From Brain Science to Full Vision
Treating amblyopia in adults – and improving vision for all – with a home-based treatment course that bypass the physiology and anatomy of the eye? There’s a (admittedly highly sophisticated) web-app for that.
Yair Yahav | | Longer Read
Visual performance is often distilled from the health of the eye – with acuity changes occurring as a direct result of eye conditions, such as amblyopia. But what if you could improve vision without targeting the physiology or anatomy of the eye? My team and I have further developed technology to do just that. By using a web-app based program that trains the visual portion of the brain, we’ve proven that vision can be improved by an average of 2.5 lines on the visual acuity (VA) scale and contrast sensitivity function (CSF) can improve by 100 percent (post-cataract surgery patients can return to the normal range of CSF – a 150 percent increase). These improvements can be gained at home through a course of 30–40 half-hour sessions over a two to three month period.
In short, our program enhances vision by probing specific neuronal interactions, using a set of patient-specific stimuli that improve neuronal efficiency and induce improvement of Contrast Sensitivity Function (CSF), due to a reduction of surrounding neural noise and an increase in signal detection point. The improved contrast sensitivity results an improvement in visual acuity, and also stereo acuity in amblyopia.
Standing on the shoulders of giants
The scientific principles at play stem from the work of several Nobel Prize winning scientists. First up is Dennis Gabor, who created the hologram and, importantly for us, the Gabor patch (see Figure 1). The patch image has a mathematical formulation and shape that perfectly matches the receptive field of neurons in the visual cortex – and it induces a high level of stimulation for this area (2). Second, we have David Hubel and Torsten Wiesel’s prize-winning discovery that individual neurons respond to visual stimuli of precise location, orientation, and spatial frequency – and also that collective neuronal interactions are responsible for image characterization (3). And that basically means that we can use specific images to target and stimulate specific individual and collective neurons to improve vision for the patient. The final aspect of scientific background to the technology comes from discoveries made by Uri Polat: who demonstrated how neural respond of specific neurons in the primary visual cortex can be effectively increased through Lateral Masking Technique - placing Gabor patches at specific flanking positions, which masks the central Gabor target. The response to stimuli presented within the receptive field can be facilitated or suppressed by other stimuli falling outside the receptive field which, when presented in isolation, fail to activate the cell (4). In a later controlled randomized study, published in PNAS (5) Uri Polat demonstrated how this technique improves vision in adults with amblyopia beyond the critical period with lasting effect.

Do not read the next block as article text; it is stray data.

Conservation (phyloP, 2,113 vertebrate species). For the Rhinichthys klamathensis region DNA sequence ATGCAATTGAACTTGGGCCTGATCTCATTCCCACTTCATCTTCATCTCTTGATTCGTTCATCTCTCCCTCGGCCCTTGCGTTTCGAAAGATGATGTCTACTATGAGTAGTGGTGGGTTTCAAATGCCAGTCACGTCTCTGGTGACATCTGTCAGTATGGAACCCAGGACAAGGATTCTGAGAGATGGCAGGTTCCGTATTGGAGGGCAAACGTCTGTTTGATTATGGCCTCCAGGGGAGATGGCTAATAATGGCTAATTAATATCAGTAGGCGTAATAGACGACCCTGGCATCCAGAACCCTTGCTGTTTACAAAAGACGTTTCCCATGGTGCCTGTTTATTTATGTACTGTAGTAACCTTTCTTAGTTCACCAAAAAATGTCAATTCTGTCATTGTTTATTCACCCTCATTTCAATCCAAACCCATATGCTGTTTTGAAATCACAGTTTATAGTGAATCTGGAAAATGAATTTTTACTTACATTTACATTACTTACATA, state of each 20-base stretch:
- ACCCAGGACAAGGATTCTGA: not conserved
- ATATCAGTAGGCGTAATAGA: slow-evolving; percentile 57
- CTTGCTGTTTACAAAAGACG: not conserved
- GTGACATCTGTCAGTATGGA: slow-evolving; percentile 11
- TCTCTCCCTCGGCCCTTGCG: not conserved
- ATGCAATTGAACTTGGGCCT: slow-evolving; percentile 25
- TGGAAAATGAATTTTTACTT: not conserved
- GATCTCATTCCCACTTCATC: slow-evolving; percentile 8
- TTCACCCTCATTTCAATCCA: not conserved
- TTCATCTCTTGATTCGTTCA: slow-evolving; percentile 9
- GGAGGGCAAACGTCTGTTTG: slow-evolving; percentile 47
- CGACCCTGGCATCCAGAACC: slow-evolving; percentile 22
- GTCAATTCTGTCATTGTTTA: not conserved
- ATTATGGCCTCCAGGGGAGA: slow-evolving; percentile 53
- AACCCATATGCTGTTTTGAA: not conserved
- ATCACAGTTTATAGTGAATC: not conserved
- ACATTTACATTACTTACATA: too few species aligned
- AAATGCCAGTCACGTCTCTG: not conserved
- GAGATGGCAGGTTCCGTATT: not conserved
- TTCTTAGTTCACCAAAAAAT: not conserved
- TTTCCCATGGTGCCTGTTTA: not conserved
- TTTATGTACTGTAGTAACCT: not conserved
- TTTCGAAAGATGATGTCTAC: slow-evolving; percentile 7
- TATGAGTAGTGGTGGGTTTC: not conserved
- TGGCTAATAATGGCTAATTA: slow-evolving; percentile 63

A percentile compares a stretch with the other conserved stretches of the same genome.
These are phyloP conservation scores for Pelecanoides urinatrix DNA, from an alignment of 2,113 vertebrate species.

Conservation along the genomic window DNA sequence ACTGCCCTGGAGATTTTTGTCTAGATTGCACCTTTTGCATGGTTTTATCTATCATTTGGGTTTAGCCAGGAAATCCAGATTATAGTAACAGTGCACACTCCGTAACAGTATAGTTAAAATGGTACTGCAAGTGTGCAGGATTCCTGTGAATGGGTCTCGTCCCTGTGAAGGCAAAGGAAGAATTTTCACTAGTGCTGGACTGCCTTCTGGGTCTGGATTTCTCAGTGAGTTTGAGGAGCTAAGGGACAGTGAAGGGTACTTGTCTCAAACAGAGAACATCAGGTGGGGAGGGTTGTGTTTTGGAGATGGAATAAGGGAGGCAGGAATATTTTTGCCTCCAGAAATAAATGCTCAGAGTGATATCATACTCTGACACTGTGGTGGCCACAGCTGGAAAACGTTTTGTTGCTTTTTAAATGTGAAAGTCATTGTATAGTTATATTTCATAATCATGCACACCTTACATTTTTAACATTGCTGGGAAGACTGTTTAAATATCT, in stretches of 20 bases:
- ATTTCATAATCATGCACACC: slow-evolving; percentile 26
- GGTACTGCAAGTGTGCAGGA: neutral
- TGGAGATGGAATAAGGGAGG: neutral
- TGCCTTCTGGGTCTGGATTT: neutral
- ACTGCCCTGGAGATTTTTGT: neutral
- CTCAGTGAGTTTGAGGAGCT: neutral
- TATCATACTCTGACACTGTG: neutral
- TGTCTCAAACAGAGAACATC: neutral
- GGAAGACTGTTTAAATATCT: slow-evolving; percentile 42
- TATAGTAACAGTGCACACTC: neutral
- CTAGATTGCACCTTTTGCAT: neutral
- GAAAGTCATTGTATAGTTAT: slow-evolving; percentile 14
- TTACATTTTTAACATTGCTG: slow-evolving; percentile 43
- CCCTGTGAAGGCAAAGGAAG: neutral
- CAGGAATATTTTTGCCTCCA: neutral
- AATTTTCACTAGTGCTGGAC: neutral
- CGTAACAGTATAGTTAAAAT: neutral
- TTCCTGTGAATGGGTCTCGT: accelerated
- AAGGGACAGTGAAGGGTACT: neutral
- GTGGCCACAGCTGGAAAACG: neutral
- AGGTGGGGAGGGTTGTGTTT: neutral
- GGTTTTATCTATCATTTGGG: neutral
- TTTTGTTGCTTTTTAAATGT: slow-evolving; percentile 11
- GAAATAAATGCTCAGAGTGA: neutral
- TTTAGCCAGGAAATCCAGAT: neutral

All of this knowledge allows us to take advantage of the brain’s amazing plasticity – to both diagnose and treat visual issues. Using this Lateral Masking Technique with Gabor patches of a different location spatial arrangement, contrast, orientation, frequency, and exposure duration we can stimulate and train individual and collective neurons to improve vision tailored specifically to the patient’s own visual deficits. These discoveries led to the establishment of a company in 1999 that used this technology to treat amblyopia – and has more recently led to the revamping of the technology, into a platform that is friendly to patients and clinicians, and the company as we know it today.